Hilton Worldwide Holdings disclosed on November 4 that it has seen gradual improvement in demand and, combined with significant cost cuts, this resulted in a manageable shortfall for the quarter ending September 30. Hilton’s net loss was $81 million for the period between July 1 and September 30, versus a gain of $290 million for the same period in 2019.
Although revenue per available room in the quarter fell 60 percent versus 2019, that was an improvement from Q2, when RevPAR was 80 percent below the same period in 2019. Systemwide occupancy was 42.5 percent in Q3, with notable increases in China and Japan. However, Hilton’s ability to cut costs by 53 percent through staff cuts and temporary closures was instrumental in bringing the company’s losses from the pandemic under control.
At Hyatt Hotels, total room nights sold in the July 1-September 30 period was twice as much as in the April 1-June 30 period. But third-quarter RevPAR was down 72 percent after being down 90 percent in Q2 year over year. Further, Q3 occupancy at full-service properties was just 17.7 percent, which contributed to the company’s $161 million loss in net income during that time.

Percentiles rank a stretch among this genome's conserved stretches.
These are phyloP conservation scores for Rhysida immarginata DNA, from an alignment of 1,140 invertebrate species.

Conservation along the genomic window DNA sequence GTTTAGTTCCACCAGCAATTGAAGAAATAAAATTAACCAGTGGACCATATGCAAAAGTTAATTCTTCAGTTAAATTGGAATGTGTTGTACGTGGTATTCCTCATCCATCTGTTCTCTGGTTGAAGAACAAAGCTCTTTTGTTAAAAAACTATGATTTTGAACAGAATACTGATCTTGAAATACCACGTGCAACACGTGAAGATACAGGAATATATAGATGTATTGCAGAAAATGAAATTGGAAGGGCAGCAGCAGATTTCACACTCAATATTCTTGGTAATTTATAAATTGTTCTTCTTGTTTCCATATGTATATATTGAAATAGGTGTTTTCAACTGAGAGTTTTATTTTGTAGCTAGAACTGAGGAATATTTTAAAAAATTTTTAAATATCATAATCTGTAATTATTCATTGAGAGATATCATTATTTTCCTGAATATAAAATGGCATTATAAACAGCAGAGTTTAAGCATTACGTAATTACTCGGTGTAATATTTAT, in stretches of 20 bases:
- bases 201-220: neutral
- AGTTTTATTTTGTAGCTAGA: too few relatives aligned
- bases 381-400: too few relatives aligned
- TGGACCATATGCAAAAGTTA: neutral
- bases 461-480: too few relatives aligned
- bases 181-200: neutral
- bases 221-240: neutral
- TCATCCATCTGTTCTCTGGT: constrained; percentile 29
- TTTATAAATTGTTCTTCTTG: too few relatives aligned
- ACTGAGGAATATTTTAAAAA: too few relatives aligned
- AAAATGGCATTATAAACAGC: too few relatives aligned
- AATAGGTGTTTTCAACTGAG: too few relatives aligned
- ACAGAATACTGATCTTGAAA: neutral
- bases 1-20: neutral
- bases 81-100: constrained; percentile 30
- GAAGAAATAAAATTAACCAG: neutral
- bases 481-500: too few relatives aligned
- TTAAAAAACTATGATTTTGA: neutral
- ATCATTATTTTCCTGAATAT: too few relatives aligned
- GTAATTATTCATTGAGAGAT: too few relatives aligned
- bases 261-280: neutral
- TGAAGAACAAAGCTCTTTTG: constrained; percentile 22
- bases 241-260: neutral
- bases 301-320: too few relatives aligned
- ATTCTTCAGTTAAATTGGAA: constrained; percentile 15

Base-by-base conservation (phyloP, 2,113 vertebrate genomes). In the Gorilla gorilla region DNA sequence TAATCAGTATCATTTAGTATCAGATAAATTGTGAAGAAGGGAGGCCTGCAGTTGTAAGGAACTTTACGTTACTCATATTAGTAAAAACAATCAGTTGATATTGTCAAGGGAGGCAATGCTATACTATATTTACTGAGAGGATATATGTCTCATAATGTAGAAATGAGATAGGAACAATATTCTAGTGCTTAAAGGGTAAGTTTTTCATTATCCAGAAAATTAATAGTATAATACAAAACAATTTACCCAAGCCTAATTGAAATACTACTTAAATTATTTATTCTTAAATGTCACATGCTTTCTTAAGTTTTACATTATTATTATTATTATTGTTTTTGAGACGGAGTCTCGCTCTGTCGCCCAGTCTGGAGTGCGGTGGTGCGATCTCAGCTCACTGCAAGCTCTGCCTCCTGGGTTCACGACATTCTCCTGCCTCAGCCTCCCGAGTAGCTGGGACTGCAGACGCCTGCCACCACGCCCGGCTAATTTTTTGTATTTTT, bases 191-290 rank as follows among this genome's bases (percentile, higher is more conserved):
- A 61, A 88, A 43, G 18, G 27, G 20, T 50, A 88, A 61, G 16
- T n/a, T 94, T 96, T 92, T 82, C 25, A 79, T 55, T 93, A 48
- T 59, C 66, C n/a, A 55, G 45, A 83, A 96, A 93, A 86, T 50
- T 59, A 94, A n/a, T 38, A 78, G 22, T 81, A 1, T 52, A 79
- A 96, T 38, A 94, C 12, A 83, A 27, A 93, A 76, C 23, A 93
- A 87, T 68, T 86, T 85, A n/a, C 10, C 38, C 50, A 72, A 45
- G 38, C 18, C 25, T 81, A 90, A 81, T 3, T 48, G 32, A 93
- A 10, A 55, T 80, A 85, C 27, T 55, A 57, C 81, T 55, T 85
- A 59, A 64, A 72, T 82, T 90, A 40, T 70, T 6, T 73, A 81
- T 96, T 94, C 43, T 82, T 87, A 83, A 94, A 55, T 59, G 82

Hyatt did see its properties in China improving their performance notably, with both group and transient business in Q3 2020 almost the same as in Q3 2019. But in much of the rest of the world, the company sees big challenges, especially with mid-sized and large business groups.
Hyatt’s group bookings for 2021 are 40 percent lower than at this time last year for 2020. While advancements in Covid-19 testing, treatments, and vaccine development might allow hotels to reap the benefit of pent-up group demand in 2022, Hyatt CEO Mark Hoplamazian said in the company’s quarterly earnings call this week that “we are prepared for the first half of 2021 to be challenging. Business transient and group will both be necessary ingredients for achieving a full recovery,” but corporate-travel restrictions make that unlikely as of now.
The result, Hoplamazian said, could be closures of some meetings-focused hotels across both the U.S. and Europe, especially in urban areas, for at least part of 2021.